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Posts

Derailing Injustice: Palestinian Civil Resistance to the “Jerusalem Light Rail”

jerusalem-quarterly

In a long article (4000+ words) in the Jerusalem Quarterly, Summer 2009, Omar Barghouti places the campaign against the Jerusalem Light Rail and its role in the Judaisation of Jerusalem in the context of wider calls from within Palestinian civil society for Boycott, Divestment and Sanctions.


“I believe that this [Jerusalem Light Rail] should be done, and in any event, anything that can be done to strengthen Jerusalem, construct it, expand it and sustain it for eternity as the capital of the Jewish people and the united capital of the State of Israel, should be done.”

Ariel Sharon, August 2005


Some extracts

… Palestinian civil society campaign for Boycott, Divestment and Sanctions (BDS) and its international supporters in the solidarity movement have been contributing to resisting Israel’s multi-faceted oppression against the indigenous people of Palestine by mobilizing international civil society to apply effective, nonviolent and sustained pressure against it until it fully complies with its obligations under international law and respects Palestinian rights.

The campaign against the “Jerusalem Light Rail” is a case in point, that tellingly illustrates the potency and potential of such a struggle as well as the challenges stacked up against it.

Realizing Herzl’s Vision

According to its official brochure, the Jerusalem Light Rail, JLR, is intended to fulfill Theodore Herzl’s vision of Jerusalem: “modern neighborhoods with electric lines, tree-lined boulevards… a metropolis of the 20th century.” The other crucial element of Herzl’s Eurocentric vision for the entire land of Palestine as a Jewish state was even more faithfully adhered to by the project planners.

Thus, while the professed goals of the JLR cite typical urban planning priorities, such as relieving traffic congestion and renewal of the city center, the actual map of the JLR’s planned route and stations reveal the unspoken underlying objective of the project: to irreversibly entrench the “Judaization” of Jerusalem3 and perpetuate its current reality as a unified city with a predominantly Jewish population under Israeli control. By connecting its most significant colonies, or “settlement blocs,” illegally built on the occupied Palestinian territory (OPT) including East Jerusalem,4 in contravention of international law,5 Israel hopes to use the JLR – as part of a comprehensive, long-term strategy that includes the Wall and other repressive measures6 – to cement the integration of those blocs into an ever sprawling “Greater Jerusalem,” thereby creating the third most important fact on the ground, after the 1948 nakba7 with the mass forcible displacement of hundreds of thousands of Palestinians that accompanied it and the 1967 military occupation of the West Bank and Gaza.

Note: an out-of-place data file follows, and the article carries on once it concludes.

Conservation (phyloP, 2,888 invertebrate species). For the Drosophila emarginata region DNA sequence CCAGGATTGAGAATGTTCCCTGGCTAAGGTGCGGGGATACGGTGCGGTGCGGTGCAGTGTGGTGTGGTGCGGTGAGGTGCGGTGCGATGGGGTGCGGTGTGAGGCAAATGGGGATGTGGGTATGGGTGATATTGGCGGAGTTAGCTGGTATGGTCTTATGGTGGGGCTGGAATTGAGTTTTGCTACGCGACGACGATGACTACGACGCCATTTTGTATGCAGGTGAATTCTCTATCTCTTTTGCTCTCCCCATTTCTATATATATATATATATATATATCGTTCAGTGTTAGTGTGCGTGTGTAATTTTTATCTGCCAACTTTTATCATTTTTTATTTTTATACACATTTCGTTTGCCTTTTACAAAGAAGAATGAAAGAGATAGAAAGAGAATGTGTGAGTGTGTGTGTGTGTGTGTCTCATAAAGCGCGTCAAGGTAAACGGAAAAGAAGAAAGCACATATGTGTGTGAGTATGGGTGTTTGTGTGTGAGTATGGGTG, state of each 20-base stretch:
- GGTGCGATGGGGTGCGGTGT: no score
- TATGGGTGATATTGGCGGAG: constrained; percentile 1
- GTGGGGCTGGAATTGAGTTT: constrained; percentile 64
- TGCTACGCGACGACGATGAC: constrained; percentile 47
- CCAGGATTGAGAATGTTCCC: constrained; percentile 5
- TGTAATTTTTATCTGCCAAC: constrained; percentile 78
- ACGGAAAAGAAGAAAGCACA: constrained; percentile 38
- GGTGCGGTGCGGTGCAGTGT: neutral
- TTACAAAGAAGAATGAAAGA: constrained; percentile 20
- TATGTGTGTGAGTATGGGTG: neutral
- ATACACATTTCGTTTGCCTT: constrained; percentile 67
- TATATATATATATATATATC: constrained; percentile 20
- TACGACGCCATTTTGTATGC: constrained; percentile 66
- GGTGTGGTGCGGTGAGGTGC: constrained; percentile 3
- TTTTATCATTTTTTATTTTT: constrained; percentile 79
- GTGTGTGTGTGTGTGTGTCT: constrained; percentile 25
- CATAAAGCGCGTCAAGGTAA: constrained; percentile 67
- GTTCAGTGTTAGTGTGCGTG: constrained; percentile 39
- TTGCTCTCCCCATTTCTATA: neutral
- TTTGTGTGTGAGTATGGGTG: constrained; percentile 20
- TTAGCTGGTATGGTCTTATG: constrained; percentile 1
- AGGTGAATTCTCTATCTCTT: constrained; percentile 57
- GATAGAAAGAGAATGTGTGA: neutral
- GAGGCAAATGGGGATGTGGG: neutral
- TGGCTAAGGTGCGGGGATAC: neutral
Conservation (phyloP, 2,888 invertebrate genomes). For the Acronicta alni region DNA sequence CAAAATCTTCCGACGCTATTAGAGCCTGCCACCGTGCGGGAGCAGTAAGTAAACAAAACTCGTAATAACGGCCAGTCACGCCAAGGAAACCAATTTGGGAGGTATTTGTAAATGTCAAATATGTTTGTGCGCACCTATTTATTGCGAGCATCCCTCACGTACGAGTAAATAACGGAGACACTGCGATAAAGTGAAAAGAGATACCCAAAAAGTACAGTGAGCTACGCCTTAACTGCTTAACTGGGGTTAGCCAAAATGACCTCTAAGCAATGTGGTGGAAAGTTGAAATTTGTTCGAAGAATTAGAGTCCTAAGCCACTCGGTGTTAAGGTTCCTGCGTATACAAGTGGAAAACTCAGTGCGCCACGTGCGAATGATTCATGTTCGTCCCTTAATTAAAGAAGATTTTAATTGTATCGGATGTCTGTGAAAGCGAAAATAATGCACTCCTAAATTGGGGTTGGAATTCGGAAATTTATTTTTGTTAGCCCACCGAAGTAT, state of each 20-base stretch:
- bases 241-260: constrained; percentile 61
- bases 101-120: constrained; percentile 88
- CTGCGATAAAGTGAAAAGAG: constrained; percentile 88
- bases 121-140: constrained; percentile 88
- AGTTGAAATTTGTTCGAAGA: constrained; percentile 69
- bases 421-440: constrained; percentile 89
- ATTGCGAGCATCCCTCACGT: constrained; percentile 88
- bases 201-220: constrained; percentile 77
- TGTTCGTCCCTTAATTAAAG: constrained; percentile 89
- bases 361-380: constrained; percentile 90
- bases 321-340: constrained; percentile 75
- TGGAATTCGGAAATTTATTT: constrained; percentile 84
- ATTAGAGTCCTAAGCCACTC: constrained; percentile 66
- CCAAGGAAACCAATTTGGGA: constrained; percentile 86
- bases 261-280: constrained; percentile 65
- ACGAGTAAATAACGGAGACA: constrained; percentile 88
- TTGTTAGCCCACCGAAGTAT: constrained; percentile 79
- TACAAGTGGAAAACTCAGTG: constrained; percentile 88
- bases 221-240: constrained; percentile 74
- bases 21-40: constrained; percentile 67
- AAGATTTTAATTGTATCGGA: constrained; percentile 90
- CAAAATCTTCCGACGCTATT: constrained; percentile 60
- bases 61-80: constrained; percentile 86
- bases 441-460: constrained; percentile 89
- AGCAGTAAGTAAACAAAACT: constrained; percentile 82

The political and legal implications of the JLR cannot be fully appreciated unless seen within the context of Israel’s strategic plans for Jerusalem, particularly the “secret plan”8 sponsored by the Israeli Prime Minister’s Office and Mayor of Jerusalem to “strengthen Jerusalem as the capital of the State of Israel.” This plan, exposed recently in Haaretz, aims at creating Israeli “hegemony” over the area around the Old City, “inspired by extreme right-wing ideology.”…

Barghouti then discusses the legal case against the JLR in France and Britain and the emergence of the Palestinian BDS campaign of which he says:

With its distinctly rights-based, approach, the BDS Call appealed to wide sectors in international civil society, inspiring and mobilizing them into launching effective, context-sensitive and sustainable campaigns against Israel and institutions – Israeli and international – that are complicit in its occupation and other forms of oppression.

Barghouti then moves on to the campaigns against Veolia and Alstom, two key European companies involved in the light-rail project up to and including the remarkable victory (Ha’aretz 9 June) and concludes:

“Despite Veolia’s reported announcement that it was withdrawing from the JLR, the Derail Veolia and Alstom Campaign “plans to keep the pressure on Veolia and Alstom until the companies end their services to Israel’s activities and projects that are in violation of international law,” as stated by Adri Nieuwhof. Specifically, Veolia is still involved in providing bus services that link Jerusalem with illegal colonies and in the dumping of waste from Israel and its settlements in the Tovlan landfill in the occupied Jordan Valley.”

Full article, with references

Keyword: binveolia

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